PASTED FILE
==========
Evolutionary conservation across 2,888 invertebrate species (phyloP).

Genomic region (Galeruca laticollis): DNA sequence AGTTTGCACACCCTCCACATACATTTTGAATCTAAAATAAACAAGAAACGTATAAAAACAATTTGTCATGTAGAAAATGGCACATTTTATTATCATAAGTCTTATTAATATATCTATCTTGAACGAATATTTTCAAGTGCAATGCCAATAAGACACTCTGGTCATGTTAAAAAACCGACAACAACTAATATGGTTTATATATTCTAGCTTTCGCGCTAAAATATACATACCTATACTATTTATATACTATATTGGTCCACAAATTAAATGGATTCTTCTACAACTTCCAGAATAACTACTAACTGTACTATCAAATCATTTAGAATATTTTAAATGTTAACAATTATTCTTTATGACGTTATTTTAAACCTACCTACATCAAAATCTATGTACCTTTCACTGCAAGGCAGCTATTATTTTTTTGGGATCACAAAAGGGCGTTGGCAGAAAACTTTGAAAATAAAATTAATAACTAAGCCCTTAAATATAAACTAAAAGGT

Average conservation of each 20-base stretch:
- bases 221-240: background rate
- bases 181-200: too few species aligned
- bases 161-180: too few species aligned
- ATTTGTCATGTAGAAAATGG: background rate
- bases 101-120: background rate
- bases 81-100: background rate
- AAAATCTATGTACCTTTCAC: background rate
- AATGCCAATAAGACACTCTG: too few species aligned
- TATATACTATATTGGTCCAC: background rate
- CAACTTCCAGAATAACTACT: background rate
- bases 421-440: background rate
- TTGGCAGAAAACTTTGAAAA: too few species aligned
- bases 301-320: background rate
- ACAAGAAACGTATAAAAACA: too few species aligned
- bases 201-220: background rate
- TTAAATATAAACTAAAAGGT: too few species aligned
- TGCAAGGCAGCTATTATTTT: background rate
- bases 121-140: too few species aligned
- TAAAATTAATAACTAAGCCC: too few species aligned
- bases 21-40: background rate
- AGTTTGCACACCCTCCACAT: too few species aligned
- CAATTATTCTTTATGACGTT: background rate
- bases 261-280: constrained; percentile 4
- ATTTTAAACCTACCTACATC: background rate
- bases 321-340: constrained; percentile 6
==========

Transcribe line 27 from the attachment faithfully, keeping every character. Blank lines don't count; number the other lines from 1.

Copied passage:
- ATTTTAAACCTACCTACATC: background rate